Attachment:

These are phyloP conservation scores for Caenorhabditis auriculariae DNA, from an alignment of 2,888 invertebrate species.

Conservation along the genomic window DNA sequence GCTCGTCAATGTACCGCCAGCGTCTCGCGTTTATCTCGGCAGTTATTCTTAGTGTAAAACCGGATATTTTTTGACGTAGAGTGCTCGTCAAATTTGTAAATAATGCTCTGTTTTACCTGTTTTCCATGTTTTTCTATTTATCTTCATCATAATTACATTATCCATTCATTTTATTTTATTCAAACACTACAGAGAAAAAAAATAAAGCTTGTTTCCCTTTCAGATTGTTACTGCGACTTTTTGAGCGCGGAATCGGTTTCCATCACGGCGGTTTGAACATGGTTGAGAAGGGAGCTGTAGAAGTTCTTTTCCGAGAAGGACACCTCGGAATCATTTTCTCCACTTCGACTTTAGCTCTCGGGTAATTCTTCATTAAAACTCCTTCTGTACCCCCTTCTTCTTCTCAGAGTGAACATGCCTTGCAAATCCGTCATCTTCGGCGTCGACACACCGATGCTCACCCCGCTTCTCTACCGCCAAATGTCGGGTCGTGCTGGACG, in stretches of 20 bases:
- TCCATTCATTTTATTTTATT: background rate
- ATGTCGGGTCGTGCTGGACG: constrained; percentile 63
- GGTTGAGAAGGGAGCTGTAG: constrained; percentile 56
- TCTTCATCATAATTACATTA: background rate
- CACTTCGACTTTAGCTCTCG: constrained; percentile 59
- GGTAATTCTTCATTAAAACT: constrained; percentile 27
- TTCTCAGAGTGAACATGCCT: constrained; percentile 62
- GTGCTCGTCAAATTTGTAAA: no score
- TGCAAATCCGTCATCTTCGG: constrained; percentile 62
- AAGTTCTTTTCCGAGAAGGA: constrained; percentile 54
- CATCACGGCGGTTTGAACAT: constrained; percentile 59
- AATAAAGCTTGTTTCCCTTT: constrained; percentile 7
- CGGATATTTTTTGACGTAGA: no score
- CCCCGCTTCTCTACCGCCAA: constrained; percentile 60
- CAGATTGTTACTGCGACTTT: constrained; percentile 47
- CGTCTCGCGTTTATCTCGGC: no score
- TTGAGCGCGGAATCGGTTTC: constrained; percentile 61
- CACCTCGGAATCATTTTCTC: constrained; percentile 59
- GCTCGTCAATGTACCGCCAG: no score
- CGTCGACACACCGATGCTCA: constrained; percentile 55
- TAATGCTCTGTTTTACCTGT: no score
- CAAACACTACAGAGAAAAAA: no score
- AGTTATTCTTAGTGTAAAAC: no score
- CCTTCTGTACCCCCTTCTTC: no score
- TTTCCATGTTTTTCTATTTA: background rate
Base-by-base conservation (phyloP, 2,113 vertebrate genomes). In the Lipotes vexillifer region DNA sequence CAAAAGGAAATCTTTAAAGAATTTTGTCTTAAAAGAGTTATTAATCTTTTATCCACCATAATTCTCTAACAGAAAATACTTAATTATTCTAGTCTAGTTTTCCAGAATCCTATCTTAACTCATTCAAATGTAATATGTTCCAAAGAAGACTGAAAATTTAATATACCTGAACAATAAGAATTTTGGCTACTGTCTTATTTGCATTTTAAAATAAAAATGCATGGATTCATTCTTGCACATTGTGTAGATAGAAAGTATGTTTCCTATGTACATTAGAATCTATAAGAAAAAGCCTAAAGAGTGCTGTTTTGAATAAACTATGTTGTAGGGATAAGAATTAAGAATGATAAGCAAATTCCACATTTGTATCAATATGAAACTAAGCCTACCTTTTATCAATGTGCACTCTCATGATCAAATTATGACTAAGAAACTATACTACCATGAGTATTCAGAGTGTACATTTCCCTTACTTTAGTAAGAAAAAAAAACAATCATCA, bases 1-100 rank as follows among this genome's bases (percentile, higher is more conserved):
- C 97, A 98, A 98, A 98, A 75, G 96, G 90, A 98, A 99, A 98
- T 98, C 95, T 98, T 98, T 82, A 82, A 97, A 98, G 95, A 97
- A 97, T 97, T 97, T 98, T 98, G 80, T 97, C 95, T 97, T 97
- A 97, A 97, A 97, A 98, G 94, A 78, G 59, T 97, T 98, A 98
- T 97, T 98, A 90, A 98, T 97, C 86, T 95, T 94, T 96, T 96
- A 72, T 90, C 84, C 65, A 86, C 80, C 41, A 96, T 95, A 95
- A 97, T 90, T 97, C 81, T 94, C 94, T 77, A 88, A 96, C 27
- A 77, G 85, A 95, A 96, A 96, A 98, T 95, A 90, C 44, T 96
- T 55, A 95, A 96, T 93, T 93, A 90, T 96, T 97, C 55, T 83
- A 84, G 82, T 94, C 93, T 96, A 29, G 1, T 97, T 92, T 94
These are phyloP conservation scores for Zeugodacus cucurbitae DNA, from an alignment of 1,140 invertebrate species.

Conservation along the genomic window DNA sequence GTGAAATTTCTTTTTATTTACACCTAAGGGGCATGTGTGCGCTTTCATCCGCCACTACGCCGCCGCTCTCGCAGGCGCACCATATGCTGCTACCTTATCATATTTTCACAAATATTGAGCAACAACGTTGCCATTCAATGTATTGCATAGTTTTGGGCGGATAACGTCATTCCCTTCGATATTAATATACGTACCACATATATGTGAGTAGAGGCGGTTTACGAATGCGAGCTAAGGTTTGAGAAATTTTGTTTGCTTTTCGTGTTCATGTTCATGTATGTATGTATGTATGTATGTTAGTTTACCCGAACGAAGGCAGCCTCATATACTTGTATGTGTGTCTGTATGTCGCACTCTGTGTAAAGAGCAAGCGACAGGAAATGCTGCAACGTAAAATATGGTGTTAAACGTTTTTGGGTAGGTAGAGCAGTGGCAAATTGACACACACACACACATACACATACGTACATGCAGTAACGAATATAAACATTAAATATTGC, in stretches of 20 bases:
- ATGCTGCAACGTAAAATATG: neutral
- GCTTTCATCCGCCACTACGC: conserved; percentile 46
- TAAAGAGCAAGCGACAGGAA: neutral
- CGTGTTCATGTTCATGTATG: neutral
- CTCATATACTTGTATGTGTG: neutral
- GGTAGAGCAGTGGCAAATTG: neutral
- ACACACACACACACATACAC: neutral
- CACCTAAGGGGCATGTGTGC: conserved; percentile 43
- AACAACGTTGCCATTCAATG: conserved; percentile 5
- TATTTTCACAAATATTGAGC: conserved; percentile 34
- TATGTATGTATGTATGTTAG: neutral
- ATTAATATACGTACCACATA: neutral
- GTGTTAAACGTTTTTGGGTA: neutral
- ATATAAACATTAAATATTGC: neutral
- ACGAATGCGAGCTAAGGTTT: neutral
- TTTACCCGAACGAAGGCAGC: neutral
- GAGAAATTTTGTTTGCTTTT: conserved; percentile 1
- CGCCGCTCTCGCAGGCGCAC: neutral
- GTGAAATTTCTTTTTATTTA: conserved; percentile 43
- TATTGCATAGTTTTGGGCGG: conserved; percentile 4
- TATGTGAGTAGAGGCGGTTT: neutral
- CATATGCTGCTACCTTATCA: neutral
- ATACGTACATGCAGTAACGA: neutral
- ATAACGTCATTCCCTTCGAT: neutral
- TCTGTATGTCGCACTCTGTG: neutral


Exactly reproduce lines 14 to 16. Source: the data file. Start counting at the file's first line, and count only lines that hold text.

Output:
- AATAAAGCTTGTTTCCCTTT: constrained; percentile 7
- CGGATATTTTTTGACGTAGA: no score
- CCCCGCTTCTCTACCGCCAA: constrained; percentile 60